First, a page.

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Vince is one of the founders of Target Shooter magazine and, in addition to his role as editor, he is an accomplished gunsmith and benchrest shooter, having represented his country at World & European level as part of the GB Team on many occasions.

Nosler RDF Match Bullets

Remember way back when – when Sierra were the ‘go to’ bullet? When we all shot the 30 cal. Sierra 2155 Matchking? Things were simpler back then for sure. Not many shooters had a chronograph and ‘BC’ had Biblical rather than bullet connotations……..

Then we got offered options – like the excellent Lapua Scenar, with its claimed BC higher than the Matchking – or the red plastic-tipped Hornady A Max. If you were serious about your shooting pre-millenium, you were probably using one of these three bullets.

But, back then, Target Rifle (sling & aperture sights) was really the only long-range game in town where competitions were held at extreme ranges and their 2 MOA bull was well within the capability of the Matchking – I mean, half the field were shooting milsurp or ‘issued ammo’ anyway!

I started to shoot short-range benchrest about 25 years ago and soon got introduced to a small yellow plastic box containing 68 grain 6mm flat-base Berger bullets. Flat base? I’d only every shot boat-tails up until then. Berger continued to churn out their little 6mm pills for the benchrest crowd but slowly, other ‘cottage’ custom bullet makers began to squeeze the Berger monopoly. That was in the day when you could order custom bullets from America and they would reliably arrive – duty free – a few weeks later – happy days.

Fast forward to the millenium and the advent of F Class – devised by one George Faqharson and the DCRA (Dominion of Canada Rifle Association). George and the DCRA changed long-range target shooting forever – but not perhaps until the 1 MOA bull arrived on the ‘effers’ target. To reliably hit a 10-inch circle at 1000 yards demanded an accurate rifle and very accurate ammunition.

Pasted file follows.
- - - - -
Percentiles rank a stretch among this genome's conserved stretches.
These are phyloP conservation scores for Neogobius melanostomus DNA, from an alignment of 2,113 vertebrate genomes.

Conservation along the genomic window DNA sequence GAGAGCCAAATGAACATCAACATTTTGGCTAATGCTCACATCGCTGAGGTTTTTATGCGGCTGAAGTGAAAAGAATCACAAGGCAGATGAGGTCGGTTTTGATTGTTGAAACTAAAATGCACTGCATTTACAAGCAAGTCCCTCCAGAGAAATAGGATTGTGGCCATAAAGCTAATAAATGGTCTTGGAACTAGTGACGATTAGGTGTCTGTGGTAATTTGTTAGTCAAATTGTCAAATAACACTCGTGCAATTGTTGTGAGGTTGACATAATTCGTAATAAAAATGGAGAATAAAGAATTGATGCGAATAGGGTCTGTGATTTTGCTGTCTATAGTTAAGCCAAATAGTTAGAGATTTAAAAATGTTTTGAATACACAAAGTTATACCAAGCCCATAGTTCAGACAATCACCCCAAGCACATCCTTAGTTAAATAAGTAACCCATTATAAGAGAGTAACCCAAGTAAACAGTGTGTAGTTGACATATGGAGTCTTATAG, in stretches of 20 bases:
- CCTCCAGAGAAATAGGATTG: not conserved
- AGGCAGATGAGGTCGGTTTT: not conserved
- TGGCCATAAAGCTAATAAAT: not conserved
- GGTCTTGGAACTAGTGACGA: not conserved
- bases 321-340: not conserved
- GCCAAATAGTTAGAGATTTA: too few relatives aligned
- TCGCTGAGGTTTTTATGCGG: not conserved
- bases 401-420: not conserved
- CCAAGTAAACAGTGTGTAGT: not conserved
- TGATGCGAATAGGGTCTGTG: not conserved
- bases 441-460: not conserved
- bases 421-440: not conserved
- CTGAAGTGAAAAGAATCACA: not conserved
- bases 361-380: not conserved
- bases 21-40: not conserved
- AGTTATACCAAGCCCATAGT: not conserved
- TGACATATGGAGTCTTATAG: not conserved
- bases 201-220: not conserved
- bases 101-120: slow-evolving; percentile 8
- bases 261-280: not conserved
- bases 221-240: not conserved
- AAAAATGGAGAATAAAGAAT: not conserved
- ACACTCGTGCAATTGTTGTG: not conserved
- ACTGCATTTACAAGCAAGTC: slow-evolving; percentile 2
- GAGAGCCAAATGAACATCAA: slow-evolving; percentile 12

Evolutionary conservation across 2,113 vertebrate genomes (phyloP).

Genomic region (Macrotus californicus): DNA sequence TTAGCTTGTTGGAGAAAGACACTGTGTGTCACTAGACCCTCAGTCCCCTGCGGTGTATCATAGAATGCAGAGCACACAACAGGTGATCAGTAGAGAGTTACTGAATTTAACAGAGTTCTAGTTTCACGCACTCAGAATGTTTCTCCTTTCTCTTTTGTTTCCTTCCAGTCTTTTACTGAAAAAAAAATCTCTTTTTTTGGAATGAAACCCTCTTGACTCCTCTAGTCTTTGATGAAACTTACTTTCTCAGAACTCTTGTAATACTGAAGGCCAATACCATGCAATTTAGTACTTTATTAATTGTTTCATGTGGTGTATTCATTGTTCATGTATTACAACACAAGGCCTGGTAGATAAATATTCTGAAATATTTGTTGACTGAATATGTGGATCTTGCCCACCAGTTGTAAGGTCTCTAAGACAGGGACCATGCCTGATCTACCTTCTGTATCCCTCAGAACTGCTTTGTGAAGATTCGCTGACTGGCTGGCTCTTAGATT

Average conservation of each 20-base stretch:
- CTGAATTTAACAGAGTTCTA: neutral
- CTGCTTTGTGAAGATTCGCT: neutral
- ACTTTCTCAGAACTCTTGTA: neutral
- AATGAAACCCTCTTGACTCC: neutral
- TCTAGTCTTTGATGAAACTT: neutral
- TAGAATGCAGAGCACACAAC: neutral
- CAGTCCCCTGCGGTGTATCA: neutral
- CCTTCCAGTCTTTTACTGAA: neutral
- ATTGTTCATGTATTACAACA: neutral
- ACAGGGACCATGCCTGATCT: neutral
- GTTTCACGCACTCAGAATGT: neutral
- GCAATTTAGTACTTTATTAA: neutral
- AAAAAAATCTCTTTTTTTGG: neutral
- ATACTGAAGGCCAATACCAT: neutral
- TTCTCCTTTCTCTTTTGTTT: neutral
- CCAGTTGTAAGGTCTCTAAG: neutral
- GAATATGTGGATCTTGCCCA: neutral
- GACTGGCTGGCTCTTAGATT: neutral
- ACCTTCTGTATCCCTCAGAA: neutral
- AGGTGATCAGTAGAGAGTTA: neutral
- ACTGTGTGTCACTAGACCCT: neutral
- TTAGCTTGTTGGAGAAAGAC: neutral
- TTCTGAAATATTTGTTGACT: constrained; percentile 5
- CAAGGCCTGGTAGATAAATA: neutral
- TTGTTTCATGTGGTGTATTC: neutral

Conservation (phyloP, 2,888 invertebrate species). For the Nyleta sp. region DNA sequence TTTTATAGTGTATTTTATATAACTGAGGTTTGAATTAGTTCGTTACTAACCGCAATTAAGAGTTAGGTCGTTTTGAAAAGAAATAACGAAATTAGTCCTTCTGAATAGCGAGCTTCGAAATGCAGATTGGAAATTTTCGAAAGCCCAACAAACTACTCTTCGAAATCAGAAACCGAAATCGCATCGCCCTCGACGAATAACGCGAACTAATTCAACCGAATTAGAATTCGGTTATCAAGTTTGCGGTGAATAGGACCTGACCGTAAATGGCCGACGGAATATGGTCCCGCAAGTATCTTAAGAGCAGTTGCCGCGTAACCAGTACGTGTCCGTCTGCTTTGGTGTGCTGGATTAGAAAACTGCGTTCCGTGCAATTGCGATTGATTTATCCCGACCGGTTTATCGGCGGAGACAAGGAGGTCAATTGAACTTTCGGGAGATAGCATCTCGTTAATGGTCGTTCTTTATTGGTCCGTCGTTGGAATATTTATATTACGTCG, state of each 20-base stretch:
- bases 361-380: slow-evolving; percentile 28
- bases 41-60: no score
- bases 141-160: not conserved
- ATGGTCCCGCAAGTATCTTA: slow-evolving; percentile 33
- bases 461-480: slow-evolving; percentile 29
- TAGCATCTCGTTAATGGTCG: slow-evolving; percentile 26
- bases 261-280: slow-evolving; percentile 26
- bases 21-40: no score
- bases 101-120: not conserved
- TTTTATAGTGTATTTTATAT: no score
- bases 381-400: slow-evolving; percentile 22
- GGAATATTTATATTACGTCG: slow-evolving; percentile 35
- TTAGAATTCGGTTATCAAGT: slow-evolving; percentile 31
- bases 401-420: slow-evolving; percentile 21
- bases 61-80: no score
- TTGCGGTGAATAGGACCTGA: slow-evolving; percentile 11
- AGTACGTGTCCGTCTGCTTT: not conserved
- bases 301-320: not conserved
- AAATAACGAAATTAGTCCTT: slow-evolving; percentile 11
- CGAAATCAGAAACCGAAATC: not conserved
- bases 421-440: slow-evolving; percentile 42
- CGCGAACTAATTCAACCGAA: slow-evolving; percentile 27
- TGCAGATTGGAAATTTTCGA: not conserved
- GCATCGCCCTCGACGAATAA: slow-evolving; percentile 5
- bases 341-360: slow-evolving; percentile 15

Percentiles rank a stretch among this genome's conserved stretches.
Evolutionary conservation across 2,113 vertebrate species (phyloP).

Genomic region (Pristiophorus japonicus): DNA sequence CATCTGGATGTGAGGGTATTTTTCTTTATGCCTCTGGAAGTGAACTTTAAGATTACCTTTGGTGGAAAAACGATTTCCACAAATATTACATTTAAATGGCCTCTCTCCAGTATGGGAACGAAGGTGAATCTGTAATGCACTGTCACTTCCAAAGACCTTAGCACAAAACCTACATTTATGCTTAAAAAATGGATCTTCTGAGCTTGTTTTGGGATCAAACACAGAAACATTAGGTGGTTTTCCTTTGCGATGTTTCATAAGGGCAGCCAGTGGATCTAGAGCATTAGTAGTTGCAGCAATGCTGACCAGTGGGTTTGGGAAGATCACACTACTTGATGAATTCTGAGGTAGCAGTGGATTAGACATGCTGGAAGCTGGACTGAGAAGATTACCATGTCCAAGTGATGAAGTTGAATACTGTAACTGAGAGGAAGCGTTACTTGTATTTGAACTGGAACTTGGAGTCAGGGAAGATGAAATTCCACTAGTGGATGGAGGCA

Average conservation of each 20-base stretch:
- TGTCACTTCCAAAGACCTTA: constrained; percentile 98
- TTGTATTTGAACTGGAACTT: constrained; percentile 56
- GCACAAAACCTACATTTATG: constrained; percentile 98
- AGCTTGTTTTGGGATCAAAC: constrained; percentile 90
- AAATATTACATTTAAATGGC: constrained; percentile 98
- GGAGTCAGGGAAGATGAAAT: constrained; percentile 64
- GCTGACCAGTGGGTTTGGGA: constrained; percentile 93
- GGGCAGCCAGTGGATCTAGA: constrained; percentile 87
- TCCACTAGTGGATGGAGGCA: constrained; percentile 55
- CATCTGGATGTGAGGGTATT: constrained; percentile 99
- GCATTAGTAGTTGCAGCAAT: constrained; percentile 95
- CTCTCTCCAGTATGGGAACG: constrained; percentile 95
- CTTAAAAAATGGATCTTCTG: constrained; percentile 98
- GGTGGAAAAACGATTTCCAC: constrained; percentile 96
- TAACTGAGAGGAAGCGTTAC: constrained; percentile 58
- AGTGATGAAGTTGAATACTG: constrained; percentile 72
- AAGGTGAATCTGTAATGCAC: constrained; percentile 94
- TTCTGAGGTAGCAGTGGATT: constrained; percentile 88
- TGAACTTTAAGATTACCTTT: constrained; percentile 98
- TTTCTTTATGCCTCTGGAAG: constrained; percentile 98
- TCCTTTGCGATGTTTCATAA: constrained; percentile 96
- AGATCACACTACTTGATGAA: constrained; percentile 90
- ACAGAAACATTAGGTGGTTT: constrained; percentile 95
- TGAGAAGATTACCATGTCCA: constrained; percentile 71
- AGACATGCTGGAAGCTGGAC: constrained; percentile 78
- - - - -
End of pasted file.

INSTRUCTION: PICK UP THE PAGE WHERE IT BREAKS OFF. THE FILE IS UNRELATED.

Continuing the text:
Yes, we all started off with the Scenars and Matchkings but soon, those little yellow boxes started to appear and the 155 grain Berger began to dominate FTR and, to some extent, ‘yellow box’ bullets still do, though a few of the aforementioned manufactures have finally woken up! Sierra have their amazing new 200gn Matchking, Hornady their 208 grainer, Lapua’s Scenar L range and Berger with their 185 Juggernaut plus their 200, 210 etc. etc. But what about the others?

One big name bullet manufacturer yet to make a name in the world of target shooting is Nosler. Although established 70 years ago, Nosler’s passion has always been hunting but now, Nosler are seeking to break into the serious target market and have launched their RDF (reduced drag factor) range of projectiles.


Top – the 6mm Berger VLD. Bottom – the Nosler, with smaller meplat

As you would expect, an established company like Nosler have done their homework. They are selling to a different market – a knowledgeable market, fully conversant with ogives, meplats, BCs etc. So, Nosler are claiming that their RDF bullets are the ‘pointiest’ on the market – giving the flattest trajectory (due to a higher BC) and better resistance to wind-drift. Their 210gn 30 cal. has a claimed G1 BC of 0.701 – compared to Berger’s 0.625 for their 210gn.